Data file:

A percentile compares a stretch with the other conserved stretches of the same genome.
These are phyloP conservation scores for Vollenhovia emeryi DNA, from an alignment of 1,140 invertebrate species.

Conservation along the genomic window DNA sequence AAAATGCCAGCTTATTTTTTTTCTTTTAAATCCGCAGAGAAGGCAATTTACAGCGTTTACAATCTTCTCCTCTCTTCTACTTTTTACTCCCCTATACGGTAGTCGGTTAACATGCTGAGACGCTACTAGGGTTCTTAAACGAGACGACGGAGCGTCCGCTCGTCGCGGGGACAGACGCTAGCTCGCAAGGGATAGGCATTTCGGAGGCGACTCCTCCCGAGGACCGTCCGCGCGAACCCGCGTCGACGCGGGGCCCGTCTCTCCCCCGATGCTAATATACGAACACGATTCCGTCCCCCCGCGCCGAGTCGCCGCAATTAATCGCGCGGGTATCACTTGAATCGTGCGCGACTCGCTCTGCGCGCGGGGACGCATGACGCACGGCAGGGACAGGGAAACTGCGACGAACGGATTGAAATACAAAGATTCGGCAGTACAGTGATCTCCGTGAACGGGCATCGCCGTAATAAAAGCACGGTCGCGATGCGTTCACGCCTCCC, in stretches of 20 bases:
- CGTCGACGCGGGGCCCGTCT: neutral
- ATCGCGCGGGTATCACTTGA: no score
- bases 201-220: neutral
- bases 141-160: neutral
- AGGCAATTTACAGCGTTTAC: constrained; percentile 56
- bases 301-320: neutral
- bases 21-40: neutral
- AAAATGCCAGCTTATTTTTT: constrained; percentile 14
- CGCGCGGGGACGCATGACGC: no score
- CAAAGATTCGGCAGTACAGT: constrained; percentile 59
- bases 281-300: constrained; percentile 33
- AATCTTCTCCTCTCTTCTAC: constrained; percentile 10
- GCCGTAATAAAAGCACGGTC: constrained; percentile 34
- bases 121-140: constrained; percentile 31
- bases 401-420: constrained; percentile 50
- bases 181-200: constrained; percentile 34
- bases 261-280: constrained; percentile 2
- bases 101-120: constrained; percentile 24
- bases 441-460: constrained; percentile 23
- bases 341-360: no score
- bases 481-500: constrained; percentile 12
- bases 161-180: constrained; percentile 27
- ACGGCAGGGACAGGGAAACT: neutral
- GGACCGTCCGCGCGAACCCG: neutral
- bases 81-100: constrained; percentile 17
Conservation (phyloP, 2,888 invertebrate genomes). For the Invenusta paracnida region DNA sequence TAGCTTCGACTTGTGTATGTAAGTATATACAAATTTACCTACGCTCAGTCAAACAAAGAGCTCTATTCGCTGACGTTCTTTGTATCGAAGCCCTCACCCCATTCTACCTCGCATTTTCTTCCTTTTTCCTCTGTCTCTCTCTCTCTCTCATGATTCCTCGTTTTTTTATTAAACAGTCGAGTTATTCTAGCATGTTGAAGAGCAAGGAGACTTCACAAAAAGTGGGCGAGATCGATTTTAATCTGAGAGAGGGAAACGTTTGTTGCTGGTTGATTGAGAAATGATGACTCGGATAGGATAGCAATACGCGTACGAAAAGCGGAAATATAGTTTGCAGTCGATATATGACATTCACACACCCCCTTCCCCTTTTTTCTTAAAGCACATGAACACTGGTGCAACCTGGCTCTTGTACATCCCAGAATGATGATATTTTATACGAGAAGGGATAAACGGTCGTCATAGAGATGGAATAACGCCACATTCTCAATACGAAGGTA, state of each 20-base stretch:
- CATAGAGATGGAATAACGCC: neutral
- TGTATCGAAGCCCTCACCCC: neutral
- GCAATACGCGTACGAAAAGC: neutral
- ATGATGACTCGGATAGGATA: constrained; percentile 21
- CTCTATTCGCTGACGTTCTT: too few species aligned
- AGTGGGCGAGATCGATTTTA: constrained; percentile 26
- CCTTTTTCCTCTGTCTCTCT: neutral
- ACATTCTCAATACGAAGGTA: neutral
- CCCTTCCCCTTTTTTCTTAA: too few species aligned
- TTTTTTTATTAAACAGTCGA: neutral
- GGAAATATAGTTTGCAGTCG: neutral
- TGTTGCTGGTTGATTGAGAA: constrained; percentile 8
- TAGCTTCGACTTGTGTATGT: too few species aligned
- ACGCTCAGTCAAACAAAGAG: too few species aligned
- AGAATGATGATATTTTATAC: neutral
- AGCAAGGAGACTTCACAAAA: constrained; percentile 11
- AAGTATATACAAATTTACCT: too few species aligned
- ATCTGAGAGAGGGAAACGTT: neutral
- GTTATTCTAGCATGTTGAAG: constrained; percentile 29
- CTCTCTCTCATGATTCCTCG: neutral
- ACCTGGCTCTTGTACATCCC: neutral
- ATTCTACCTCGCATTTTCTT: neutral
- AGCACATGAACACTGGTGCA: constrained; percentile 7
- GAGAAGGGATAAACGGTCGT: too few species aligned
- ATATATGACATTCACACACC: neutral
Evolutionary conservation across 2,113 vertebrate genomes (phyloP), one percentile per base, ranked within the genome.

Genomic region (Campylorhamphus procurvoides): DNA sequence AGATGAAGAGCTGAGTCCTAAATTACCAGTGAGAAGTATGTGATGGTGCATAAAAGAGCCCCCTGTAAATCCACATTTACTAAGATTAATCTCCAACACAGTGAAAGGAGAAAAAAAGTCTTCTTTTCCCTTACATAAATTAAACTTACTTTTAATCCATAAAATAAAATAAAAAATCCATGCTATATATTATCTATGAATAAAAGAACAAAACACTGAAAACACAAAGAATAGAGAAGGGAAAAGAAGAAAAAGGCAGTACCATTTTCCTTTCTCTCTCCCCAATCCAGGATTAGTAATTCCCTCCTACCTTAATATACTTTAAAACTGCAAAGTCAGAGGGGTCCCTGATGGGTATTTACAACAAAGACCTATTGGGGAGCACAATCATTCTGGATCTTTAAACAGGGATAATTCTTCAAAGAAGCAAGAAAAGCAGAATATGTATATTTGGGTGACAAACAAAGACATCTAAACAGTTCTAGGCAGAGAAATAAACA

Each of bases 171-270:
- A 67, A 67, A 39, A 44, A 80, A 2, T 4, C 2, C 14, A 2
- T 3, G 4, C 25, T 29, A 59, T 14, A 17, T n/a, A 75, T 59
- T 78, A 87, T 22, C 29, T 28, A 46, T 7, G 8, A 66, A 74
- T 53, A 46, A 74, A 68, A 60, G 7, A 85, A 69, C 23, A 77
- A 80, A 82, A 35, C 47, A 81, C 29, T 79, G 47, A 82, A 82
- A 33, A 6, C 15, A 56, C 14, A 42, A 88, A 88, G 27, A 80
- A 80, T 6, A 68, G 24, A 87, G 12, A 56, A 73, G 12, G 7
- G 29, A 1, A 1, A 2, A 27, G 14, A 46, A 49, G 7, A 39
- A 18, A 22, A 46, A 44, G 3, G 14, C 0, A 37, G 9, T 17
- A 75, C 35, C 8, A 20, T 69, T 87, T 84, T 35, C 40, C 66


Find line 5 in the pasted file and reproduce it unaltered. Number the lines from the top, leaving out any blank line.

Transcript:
- ATCGCGCGGGTATCACTTGA: no score